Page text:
Closer to home, the yield of the UK 10-year equivalent increased by 64 basis points to 1.61%. In response to soaring inflation, the Bank of England (BoE) raised interest rates for a third time since December, to 0.75%. After months of adopting a more dovish approach, the rhetoric from ECB President Christine Lagarde changed, as she no longer refused to rule out rate rises during 2022. Corporate bonds also recorded significant losses. The income element from High Yield bonds coupled with the fact that their relatively higher risk profile leant itself well to investors’ appetite amid growing recovery expectations early in the quarter saw them generally outperform their higher quality counterparts (Investment Grade). Emerging Market debt instruments generally mimicked their equity equivalents, with the best performers coming from Latin America. Investors remained wary of convertible bonds (that is those with the embedded option to convert from debt to equity) given the heightened volatility and equity returns profile.
The UK commercial property market continued its recovery from last year throughout the quarter. Whilst the growth rate slowed compared with Q4 2021, overall investor sentiment towards the sector remained broadly positive – the exception being Real Estate Investment Trusts, which as listed equities, were negatively impacted by stockmarket volatility. As a major beneficiary of the easing of lockdown restrictions and social distancing measures in January, there were signs that the property market recovery was broadening out into sectors such as office and retail. The government’s ‘living with Covid’ rhetoric did lead to a rise in footfall both in shopping centres and in offices, although consumer spending remained below pre-pandemic levels. Housing construction and commercial activity both increased during February, aided by a slight easing of supply constraints – a welcome tonic amid a backdrop of rising material costs. The resilience of prime rents in the office sector reflects the demand for high quality premises, whereas rents in the traditional retail sector remained under pressure. Demand for industrial and logistics premises remained strong throughout the quarter, with the former accounting for 30% of all commercial property transactions in 2021 – significantly higher than the 19% five-year average. Transactions in the retail-warehousing sector also grew at a similar pace.
Viewing the asset class as a whole, the S&P GSCI rose a staggering 30.3%, with returns spread evenly throughout the quarter. Even before the situation in Ukraine escalated in February, factors such as supply chain disruption and high inflation meant that energy prices were already buoyant. It is estimated that Russia and Ukraine were due to contribute between 25%-30% of the world’s exported wheat supply and circa 20% of the world’s corn supply in 2021-2022, as well as contributing significantly to the supply of other agricultural commodities. Wheat prices have risen by circa 30% since the outbreak of the conflict. Russia is the world’s second largest exporter of crude oil to global markets. With supply already tight post-pandemic, it means that the ability for other OPEC members to increase supply is difficult. As a result, the price of Brent Crude Oil increased by circa 35% to finish the quarter at the $105 per barrel level. Russia also currently holds roughly a quarter of the world’s reserves of natural gas, which also experienced a sharp price rise of circa 50%. Our Investment Director, Amanda Tovey, recently wrote a commentary for our website, which explored the wider impact of the subsequent invasion on energy and agriculture.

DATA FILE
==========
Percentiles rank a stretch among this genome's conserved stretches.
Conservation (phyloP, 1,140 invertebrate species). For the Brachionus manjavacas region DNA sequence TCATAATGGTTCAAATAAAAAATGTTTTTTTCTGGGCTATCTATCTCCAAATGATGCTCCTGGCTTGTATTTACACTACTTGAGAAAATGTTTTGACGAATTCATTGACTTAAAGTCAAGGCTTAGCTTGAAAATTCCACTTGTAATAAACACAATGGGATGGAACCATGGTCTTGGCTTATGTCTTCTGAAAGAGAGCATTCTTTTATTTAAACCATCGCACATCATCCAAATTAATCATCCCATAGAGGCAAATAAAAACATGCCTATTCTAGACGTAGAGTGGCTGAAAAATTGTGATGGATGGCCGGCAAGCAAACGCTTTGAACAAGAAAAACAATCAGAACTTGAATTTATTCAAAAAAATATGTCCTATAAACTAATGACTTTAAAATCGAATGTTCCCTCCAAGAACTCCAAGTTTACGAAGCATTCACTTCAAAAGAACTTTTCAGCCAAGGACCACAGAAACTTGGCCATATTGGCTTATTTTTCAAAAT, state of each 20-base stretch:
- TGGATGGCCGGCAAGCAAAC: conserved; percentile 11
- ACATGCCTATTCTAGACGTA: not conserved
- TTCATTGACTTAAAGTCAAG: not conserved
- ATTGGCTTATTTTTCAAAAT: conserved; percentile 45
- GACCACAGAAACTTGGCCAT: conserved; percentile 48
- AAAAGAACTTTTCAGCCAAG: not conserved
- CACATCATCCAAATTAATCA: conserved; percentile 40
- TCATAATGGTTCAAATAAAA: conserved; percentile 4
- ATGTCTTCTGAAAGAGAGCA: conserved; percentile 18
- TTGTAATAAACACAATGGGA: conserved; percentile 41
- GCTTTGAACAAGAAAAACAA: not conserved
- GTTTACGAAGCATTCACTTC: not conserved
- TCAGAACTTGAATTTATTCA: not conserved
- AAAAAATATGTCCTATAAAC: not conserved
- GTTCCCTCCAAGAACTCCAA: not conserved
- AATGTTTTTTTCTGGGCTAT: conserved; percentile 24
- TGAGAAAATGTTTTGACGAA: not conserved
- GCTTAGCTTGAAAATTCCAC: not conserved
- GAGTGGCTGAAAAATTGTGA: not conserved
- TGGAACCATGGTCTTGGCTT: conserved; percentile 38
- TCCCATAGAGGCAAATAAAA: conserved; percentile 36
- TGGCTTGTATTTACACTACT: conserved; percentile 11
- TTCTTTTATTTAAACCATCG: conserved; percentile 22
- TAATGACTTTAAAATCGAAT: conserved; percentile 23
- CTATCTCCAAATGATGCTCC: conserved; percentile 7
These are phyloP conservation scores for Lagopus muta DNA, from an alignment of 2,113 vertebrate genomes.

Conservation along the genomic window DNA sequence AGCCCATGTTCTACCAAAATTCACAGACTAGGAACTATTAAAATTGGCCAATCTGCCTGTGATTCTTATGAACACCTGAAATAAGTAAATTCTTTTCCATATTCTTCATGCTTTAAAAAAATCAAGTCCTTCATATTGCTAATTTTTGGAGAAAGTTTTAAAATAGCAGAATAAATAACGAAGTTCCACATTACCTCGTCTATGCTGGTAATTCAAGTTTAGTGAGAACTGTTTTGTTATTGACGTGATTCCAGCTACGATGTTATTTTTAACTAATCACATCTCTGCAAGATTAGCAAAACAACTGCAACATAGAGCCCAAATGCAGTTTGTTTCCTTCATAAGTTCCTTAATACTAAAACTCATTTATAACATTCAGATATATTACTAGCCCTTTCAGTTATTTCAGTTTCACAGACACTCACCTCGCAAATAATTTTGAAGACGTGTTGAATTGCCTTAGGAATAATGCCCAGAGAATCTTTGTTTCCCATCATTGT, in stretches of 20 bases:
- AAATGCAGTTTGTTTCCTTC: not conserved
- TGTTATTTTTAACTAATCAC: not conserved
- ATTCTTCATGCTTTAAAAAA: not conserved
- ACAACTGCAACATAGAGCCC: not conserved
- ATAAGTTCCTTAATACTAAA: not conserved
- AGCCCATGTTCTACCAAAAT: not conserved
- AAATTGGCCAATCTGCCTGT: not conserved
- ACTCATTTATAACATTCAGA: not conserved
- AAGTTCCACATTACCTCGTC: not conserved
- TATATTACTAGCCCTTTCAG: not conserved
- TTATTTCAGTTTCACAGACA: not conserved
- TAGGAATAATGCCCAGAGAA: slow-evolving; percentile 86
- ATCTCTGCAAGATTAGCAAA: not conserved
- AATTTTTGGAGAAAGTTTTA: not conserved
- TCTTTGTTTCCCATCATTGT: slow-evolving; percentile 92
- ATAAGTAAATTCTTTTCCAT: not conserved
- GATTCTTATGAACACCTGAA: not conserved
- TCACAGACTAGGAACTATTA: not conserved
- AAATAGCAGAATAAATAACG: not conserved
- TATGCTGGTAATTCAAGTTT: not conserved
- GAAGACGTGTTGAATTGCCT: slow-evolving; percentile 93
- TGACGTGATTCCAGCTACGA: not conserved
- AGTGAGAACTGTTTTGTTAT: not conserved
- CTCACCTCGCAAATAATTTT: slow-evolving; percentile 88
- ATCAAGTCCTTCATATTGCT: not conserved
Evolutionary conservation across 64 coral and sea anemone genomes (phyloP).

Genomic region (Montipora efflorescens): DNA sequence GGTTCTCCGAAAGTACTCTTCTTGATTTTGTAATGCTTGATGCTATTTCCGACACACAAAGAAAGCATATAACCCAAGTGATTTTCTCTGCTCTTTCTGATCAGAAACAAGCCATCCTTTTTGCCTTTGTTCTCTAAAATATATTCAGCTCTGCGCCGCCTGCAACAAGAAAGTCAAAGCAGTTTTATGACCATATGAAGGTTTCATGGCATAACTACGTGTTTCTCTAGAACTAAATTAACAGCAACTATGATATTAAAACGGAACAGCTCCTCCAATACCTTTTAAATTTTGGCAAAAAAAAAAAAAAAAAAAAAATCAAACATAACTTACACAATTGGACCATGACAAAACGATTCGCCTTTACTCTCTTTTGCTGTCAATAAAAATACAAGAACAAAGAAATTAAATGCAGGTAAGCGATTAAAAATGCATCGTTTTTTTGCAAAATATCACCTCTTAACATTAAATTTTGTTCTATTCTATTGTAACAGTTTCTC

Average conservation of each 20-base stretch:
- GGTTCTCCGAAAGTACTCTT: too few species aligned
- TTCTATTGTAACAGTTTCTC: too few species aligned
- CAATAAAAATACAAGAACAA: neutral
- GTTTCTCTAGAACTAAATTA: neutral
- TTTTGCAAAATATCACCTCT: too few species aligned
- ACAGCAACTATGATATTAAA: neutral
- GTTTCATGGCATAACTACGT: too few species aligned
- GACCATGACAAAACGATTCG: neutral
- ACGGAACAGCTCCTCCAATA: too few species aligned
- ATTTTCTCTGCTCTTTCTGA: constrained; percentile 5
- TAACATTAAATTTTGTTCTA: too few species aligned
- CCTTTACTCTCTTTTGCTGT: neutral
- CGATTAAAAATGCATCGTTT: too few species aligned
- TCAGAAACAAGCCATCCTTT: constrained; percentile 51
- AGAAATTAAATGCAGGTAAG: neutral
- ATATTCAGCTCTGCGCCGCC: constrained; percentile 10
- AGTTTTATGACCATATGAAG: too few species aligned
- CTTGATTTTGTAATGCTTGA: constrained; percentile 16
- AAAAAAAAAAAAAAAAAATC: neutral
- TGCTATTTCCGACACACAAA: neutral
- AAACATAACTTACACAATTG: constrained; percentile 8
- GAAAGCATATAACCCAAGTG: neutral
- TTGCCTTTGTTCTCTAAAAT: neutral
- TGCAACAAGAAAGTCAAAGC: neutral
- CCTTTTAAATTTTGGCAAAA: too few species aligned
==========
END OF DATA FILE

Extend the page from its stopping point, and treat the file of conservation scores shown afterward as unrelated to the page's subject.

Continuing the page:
Industrial metals also moved higher during the quarter, with supply chain disruption and volatility both remaining high – the latter leading to more than one temporary suspension in nickel trading. Precious metals such as gold, silver and platinum, recorded positive single-digit gains during the quarter, helped by an increased desire to own so-called ‘safe haven’ assets – particularly those renowned for offering an element of inflation protection. The exception was palladium, which experienced a volatile but positive quarter, returning circa 15%. Along with South Africa, Russia are the joint largest producers of palladium in the world by some margin.
Given the economic backdrop and the resultant upward move in fixed income yields, the case for holding cash relative to bonds strengthened during the quarter. In the short-term, cash deposits insulate investors from the price volatility seen in other asset markets. However, in the long-term, the real value of cash deposits is likely to continue to be eroded by inflation. We currently only hold cash for short-term tactical reasons or within lower risk strategies, where the risk profile dictates a need for a larger cash allocation.
Whitechurch Investment Team
Quarterly Review, Q1 2022
(Issued April 2022)
Important Notes: This publication is approved by Whitechurch Securities Limited which is authorised and regulated by the Financial Conduct Authority. All contents of this publication are correct at the date of printing. We have made great efforts to ensure the accuracy of the information provided and do not accept responsibility for errors or omissions. This publication is intended to provide helpful information of a general nature and is not a specific recommendation to invest. The contents may not be suitable for everyone. We recommend you take professional advice before entering into any obligations or transactions. Past performance is not necessarily a guide to future performance. Investment returns cannot be guaranteed and you may not get back the full amount you invested. The stockmarket should not be considered as a suitable place for short-term investments. Levels and bases of, and reliefs from, taxation are subject to change and values depend on the circumstances of the investor.